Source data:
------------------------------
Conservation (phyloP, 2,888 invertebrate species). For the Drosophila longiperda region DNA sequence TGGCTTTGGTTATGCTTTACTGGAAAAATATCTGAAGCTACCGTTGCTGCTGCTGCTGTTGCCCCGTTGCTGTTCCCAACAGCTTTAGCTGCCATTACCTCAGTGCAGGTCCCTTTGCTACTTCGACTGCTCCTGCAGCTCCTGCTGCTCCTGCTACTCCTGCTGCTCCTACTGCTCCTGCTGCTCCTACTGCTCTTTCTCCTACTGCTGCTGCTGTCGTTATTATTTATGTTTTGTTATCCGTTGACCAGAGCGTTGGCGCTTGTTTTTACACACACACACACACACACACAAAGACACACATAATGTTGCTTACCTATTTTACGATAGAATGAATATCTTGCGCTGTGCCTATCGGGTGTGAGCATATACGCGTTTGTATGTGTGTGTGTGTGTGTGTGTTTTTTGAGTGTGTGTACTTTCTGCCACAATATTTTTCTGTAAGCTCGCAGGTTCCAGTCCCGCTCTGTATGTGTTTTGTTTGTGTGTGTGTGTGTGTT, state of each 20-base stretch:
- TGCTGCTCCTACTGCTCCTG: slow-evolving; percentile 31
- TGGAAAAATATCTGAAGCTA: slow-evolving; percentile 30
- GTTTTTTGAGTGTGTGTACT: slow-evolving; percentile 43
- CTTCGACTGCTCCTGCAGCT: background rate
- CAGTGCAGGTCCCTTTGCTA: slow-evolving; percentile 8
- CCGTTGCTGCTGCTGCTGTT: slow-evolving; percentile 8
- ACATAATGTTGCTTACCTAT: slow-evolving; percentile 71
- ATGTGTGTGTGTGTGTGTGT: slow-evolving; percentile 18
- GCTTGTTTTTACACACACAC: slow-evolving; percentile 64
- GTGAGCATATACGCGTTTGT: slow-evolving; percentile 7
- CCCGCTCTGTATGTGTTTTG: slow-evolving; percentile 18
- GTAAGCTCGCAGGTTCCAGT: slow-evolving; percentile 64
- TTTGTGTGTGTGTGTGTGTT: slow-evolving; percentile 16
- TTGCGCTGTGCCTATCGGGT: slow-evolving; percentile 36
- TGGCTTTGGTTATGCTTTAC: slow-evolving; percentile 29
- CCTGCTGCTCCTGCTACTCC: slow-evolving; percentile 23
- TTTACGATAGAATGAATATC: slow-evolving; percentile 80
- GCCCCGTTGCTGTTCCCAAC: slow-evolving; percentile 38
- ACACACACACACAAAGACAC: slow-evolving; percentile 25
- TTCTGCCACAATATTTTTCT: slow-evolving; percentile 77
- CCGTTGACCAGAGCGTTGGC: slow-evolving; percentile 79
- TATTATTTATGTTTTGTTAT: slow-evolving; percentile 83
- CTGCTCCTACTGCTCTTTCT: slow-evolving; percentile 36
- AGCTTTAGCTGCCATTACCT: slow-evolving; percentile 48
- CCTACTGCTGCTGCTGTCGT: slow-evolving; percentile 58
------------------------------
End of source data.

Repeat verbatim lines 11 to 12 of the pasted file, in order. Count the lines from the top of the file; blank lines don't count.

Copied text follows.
- GTGAGCATATACGCGTTTGT: slow-evolving; percentile 7
- CCCGCTCTGTATGTGTTTTG: slow-evolving; percentile 18